abuse and mental health issues that led to their crimes. Prison does not support family relationships; often prisons are
hundreds of miles from the family and difficult to visit so contact is mainly through letters. One judge pointed out,
“Prison is a horrible place for a child to visit.”
When you see problem-solving courts done well, they really bring families together instead of
tearing them apart, as incarceration does.
- Treatment Court Judge
On main benefit to problem-solving courts is that the participant remains in the community – and with their family unless there is a treatment reason for them not to be there. One drug court participant said, “At first I hated drug
court, then I started to like it because it started helping me. I saw results, I started to have a better relationship with my
family, and I started being a better person.” Participants noted that their parents and siblings became their “No. 1 supporters”, and involving families as part of a support system was an important part of the recovery process. A treatment
court provider witnessed, “Parents get to practice parenting skills and find out the best way to be a parent.” Finally,
participants of drug courts and judges detailed how problem-solving courts help participants keep custody of their
children through support and advice of peers but importantly through the close monitoring of case managers, parole
agents, and other treatment team members, which leads to a clean house, appointments kept, clean urine screens, and
the ability to financially support their children by maintaining their job.
Prison and Problem-Solving Court Impacts on Communities
The impact of living in communities where many men and women go to prison was not very different for those who
had been in prison as for those who went through treatment courts. All spoke of the constant temptation of readily
available drugs, the stress of living with high crime, and the lack of role models following a non-criminal way of life.
However, in the focus groups with formerly incarcerated participants, many spoke of a commitment to working with
their communities to keep others out of prison, to help them get jobs and stay off drugs.
79
Drug courts . . . give us the opportunity to actually give back to the community by giving
us the means to get a job and be part of society.
-Treatment court participant
For those in drug treatment courts, there were hopeful comments about showing the friends they used to associate with
that another way of life is possible. One alumni of a drug treatment court said that the first year he was in the community he kept getting approached by drug dealers, but after a while the community members started cheering for him. One
of the biggest impacts to community well-being that problem-solving court participants and judges note was the opportunity for those participating in problem-solving courts to remain in the community and work in a job, or prepare to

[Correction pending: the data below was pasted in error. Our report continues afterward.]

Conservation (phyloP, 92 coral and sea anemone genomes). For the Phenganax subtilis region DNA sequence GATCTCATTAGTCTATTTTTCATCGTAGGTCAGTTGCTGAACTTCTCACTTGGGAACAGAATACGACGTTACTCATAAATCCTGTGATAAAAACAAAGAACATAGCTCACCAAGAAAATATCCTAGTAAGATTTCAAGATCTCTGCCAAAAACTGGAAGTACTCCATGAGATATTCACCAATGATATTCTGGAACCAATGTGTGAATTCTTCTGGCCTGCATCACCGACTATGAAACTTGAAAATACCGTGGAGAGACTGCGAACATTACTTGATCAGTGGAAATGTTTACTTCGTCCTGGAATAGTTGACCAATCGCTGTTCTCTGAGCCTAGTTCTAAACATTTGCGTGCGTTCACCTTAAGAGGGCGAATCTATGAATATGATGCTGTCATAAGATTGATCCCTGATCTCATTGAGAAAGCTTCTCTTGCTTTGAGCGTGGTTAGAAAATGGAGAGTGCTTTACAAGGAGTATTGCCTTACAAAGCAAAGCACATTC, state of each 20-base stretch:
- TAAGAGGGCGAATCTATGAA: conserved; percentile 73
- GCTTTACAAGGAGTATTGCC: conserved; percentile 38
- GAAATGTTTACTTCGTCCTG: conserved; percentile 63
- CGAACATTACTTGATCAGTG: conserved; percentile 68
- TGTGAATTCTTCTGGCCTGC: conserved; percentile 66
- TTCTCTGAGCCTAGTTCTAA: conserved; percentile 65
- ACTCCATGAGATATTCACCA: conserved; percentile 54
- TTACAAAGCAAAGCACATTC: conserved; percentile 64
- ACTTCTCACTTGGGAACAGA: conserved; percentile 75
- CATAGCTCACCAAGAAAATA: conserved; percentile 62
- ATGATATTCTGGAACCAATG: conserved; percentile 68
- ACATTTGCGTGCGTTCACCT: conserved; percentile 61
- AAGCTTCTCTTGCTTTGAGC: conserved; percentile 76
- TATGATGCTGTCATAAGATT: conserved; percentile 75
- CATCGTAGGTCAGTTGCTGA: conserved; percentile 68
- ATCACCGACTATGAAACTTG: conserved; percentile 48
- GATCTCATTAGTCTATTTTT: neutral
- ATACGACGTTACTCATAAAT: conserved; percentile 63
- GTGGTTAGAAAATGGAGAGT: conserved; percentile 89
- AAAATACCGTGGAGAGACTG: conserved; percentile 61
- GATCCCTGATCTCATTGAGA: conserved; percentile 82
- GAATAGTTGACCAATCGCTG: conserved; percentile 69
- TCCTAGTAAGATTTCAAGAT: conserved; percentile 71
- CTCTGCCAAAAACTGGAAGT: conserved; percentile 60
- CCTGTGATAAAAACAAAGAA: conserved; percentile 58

work. Almost all of drug court participants mentioned that they were either working or in school leading to a vocation,
and that the court helped them figure out what they could do, get enrolled, or get them hooked into work. It is important to note that treatment providers for drug courts were very critical of the current lack of enough services available to
help people participate in the community, particularly to gain employment, within treatment courts. Treatment court
participants felt well-supported by proffered resources, but providers felt it was not nearly enough.
I have a 24 year old daughter who doesn’t know who I am. I contacted her when I started getting my life
together, and her response to me was ‘I don’t know you, where were you for all the birthdays and Christmases?’
I don’t have a relationship with my child because of incarceration.
- Formerly incarcerated focus group participant
There is vast literature base to bolster observations by former prisoners that it is more difficult for someone with a
record to get a job. One formerly incarcerated man stated that the job training programs in prison are “not worth the
paper the certificate was printed on”, and those that mentioned being able to get work were highly self-motivated.
“Prison was a deterrent for trying to get a job – it didn’t motivate me. Prison did not give me a productive feeling, it
gave me animosity that triggered relapse.”
What Works with Problem Solving Courts
Drug court participants and problem-solving court judges are committed to this alternative method to reduce crime
in society with a zeal that comes from taking part in something that works. As one judge stated when asked what they
got out of being a treatment court judge, “It’s the best thing I ever did, no question about it. You feel like you’re actually
doing something. To be part of a team, to say we want to do what’s best rather than what’s easiest – that’s harder than